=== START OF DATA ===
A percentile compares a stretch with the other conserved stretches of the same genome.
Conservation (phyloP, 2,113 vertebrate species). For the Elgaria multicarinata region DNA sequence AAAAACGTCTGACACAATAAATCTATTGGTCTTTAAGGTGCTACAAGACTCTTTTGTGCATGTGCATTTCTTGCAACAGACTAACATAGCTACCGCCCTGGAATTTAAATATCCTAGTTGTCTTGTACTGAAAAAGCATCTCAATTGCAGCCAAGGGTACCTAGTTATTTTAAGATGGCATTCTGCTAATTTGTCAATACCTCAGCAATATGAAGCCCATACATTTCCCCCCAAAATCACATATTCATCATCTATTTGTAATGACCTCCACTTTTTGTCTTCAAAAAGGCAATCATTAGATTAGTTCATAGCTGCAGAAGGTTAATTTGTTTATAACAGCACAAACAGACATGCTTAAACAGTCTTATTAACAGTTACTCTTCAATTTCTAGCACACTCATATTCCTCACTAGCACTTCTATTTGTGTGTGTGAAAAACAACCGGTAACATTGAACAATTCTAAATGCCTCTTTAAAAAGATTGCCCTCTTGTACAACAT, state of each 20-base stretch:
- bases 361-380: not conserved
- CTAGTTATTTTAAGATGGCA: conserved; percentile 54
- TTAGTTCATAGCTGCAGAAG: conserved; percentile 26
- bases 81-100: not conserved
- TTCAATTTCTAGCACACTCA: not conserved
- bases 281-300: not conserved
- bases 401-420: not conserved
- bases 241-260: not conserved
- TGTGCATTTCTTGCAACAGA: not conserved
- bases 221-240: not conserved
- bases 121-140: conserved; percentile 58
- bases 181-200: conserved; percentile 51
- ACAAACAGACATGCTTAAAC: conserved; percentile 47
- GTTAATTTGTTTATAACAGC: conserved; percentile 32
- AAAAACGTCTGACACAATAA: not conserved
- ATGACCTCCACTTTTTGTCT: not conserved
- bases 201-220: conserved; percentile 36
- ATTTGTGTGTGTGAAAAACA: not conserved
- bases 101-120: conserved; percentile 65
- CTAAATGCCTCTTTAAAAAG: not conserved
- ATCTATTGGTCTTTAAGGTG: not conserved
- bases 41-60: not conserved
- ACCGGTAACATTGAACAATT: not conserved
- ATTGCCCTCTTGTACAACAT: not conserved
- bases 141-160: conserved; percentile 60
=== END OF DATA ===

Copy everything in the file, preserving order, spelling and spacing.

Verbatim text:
A percentile compares a stretch with the other conserved stretches of the same genome.
Conservation (phyloP, 2,113 vertebrate species). For the Elgaria multicarinata region DNA sequence AAAAACGTCTGACACAATAAATCTATTGGTCTTTAAGGTGCTACAAGACTCTTTTGTGCATGTGCATTTCTTGCAACAGACTAACATAGCTACCGCCCTGGAATTTAAATATCCTAGTTGTCTTGTACTGAAAAAGCATCTCAATTGCAGCCAAGGGTACCTAGTTATTTTAAGATGGCATTCTGCTAATTTGTCAATACCTCAGCAATATGAAGCCCATACATTTCCCCCCAAAATCACATATTCATCATCTATTTGTAATGACCTCCACTTTTTGTCTTCAAAAAGGCAATCATTAGATTAGTTCATAGCTGCAGAAGGTTAATTTGTTTATAACAGCACAAACAGACATGCTTAAACAGTCTTATTAACAGTTACTCTTCAATTTCTAGCACACTCATATTCCTCACTAGCACTTCTATTTGTGTGTGTGAAAAACAACCGGTAACATTGAACAATTCTAAATGCCTCTTTAAAAAGATTGCCCTCTTGTACAACAT, state of each 20-base stretch:
- bases 361-380: not conserved
- CTAGTTATTTTAAGATGGCA: conserved; percentile 54
- TTAGTTCATAGCTGCAGAAG: conserved; percentile 26
- bases 81-100: not conserved
- TTCAATTTCTAGCACACTCA: not conserved
- bases 281-300: not conserved
- bases 401-420: not conserved
- bases 241-260: not conserved
- TGTGCATTTCTTGCAACAGA: not conserved
- bases 221-240: not conserved
- bases 121-140: conserved; percentile 58
- bases 181-200: conserved; percentile 51
- ACAAACAGACATGCTTAAAC: conserved; percentile 47
- GTTAATTTGTTTATAACAGC: conserved; percentile 32
- AAAAACGTCTGACACAATAA: not conserved
- ATGACCTCCACTTTTTGTCT: not conserved
- bases 201-220: conserved; percentile 36
- ATTTGTGTGTGTGAAAAACA: not conserved
- bases 101-120: conserved; percentile 65
- CTAAATGCCTCTTTAAAAAG: not conserved
- ATCTATTGGTCTTTAAGGTG: not conserved
- bases 41-60: not conserved
- ACCGGTAACATTGAACAATT: not conserved
- ATTGCCCTCTTGTACAACAT: not conserved
- bases 141-160: conserved; percentile 60